Outside of sport and living in an urban town within a capital city, I don’t experience a strong sense of “local community”. The people I know who come to live in Dublin are happy to get away from it. To temporarily visit a local community is charming but to live there can be claustrophobic. Everyone is known and their comings and goings rarely escape notice. Listening to the news, it is often reported how “the local community” has stayed tight-lipped about a tragedy, were devastated by the unexpected loss of a member or has come together to fight a cause.
Previously in Ireland, communities were tightly controlled by the church – it dominated outlooks and behaviour with a single-minded worldview. Cracked open by scandals, the church lost its grip and communities were no longer under its control. With the rise of freedom and choice, individuals have more access to new experiences and perspectives than ever before. By opening our doors to more diversity, our local and urban communities have greatly benefitted, and we are now a more open-minded, tolerant and accepting society than ever before. Our country has proven to be capable of significant positive change in a very short space of time. Recent amendments to our constitution reflect the power of Ireland’s community voice.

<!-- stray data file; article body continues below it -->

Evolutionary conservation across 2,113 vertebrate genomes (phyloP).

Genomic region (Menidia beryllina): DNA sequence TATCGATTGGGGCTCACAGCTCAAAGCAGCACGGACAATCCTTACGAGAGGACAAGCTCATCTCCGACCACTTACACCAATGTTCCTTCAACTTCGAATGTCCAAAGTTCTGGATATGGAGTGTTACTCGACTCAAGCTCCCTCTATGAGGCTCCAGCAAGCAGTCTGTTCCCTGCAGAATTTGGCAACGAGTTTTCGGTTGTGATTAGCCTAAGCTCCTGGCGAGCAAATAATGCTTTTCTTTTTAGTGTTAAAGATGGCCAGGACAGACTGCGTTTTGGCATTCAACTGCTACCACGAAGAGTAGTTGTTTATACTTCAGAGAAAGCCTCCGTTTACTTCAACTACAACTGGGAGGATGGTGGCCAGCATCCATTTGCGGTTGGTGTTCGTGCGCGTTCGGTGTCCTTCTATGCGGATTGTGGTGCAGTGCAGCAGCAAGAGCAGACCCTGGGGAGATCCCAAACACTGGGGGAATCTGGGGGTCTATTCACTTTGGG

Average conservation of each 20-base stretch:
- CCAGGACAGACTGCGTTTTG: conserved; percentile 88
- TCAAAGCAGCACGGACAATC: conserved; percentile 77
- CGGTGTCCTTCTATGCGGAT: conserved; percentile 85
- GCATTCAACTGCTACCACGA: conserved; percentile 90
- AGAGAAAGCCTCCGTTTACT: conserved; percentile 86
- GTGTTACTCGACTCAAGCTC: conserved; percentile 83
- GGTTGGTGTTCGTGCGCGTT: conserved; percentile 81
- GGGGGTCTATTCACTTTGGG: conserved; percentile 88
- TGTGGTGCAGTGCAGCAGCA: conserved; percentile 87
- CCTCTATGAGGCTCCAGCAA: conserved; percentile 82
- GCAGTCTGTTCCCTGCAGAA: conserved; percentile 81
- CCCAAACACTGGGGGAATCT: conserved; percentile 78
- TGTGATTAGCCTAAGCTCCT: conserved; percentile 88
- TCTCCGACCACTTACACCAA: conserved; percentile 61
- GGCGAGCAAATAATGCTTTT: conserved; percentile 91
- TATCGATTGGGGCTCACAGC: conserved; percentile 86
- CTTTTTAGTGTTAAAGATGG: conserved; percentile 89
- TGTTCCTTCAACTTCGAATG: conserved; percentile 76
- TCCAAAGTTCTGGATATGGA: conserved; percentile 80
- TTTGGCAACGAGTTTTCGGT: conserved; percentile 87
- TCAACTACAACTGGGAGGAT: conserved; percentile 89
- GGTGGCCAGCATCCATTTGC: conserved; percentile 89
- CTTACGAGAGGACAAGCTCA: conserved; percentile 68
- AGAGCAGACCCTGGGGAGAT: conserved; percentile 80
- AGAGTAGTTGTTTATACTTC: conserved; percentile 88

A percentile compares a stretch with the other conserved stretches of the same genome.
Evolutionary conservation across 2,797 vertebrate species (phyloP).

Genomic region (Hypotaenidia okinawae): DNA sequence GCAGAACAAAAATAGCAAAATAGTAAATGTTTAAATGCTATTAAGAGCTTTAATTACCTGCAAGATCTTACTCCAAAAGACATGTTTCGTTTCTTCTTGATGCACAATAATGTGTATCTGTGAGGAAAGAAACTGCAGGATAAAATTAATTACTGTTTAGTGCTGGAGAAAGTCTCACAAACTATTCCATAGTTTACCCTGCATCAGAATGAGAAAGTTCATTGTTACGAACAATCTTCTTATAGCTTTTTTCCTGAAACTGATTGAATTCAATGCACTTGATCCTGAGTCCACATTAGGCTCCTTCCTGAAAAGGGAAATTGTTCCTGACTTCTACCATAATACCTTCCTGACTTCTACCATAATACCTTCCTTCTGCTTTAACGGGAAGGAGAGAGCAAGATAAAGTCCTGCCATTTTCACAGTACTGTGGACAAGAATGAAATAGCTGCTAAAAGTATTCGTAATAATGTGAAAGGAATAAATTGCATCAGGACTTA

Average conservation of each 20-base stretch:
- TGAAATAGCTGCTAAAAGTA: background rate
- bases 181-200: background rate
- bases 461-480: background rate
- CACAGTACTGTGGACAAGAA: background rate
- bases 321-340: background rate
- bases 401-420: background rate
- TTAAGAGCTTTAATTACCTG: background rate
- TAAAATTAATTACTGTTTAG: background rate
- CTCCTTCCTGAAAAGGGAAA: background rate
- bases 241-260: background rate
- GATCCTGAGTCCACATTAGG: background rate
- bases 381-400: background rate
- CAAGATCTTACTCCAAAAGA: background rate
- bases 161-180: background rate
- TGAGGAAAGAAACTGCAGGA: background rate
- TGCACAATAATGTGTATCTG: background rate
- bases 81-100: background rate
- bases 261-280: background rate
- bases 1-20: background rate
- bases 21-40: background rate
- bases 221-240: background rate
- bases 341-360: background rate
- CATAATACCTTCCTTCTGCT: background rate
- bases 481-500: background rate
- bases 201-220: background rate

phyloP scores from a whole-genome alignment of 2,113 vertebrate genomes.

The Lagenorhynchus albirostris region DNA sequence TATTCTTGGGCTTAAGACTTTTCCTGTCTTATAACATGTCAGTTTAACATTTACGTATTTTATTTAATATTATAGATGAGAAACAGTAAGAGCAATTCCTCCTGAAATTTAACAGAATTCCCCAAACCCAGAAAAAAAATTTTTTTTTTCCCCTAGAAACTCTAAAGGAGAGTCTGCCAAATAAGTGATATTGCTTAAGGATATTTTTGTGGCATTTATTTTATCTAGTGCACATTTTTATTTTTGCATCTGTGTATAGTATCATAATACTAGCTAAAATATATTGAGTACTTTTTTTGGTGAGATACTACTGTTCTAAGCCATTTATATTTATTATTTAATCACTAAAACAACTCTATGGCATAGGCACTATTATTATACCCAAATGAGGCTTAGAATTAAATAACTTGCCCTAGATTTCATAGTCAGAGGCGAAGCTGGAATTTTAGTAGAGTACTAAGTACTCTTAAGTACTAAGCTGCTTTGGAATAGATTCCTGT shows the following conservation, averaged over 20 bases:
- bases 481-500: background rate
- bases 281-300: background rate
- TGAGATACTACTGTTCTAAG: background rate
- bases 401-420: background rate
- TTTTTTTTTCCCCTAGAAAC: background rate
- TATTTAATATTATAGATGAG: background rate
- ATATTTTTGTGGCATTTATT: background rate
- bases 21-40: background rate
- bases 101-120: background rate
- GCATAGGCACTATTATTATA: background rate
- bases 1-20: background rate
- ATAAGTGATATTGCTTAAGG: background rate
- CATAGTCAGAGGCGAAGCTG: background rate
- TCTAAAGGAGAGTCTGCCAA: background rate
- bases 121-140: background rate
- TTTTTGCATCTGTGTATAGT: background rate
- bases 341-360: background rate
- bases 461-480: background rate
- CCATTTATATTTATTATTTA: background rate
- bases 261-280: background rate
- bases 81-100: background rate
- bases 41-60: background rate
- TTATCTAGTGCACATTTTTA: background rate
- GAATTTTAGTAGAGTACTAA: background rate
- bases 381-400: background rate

Speaking of community voice, it can be even stronger online. With a click or a tap, we can follow, subscribe and join groups that share our attitudes and interests. It’s nice to feel connected to like-minded people and have our personal views supported, validated and celebrated. This is a problem. We’re getting so exposed to newsfeeds reinforcing our worldview that we have very little tolerance for those who oppose it. It’s leading to polarised thinking and the middle ground is becoming harder to find.
Developing an emotional connection with another person is difficult to replicate through technology. On screen, we read words, not faces or emotions. We post comments with less empathy or consideration than we might if we we’re talking to someone face to face. Anonymity is much easier to achieve online. To choose anonymity in real life requires keeping a low and silent profile. Being anonymous online allows us to be as vocal, nasty and opinionated as we wish.
In conclusion, community is a fictional construct that can represent us however we choose it to. The more connected we feel to a community, the greater its power and influence. If we can harness the feelings of belonging and connectivity that community offers while ensuring it remains as eclectic as possible, we are far more likely to live more enriched and fulfilling lives.

No idea is a bad idea #45 #cong18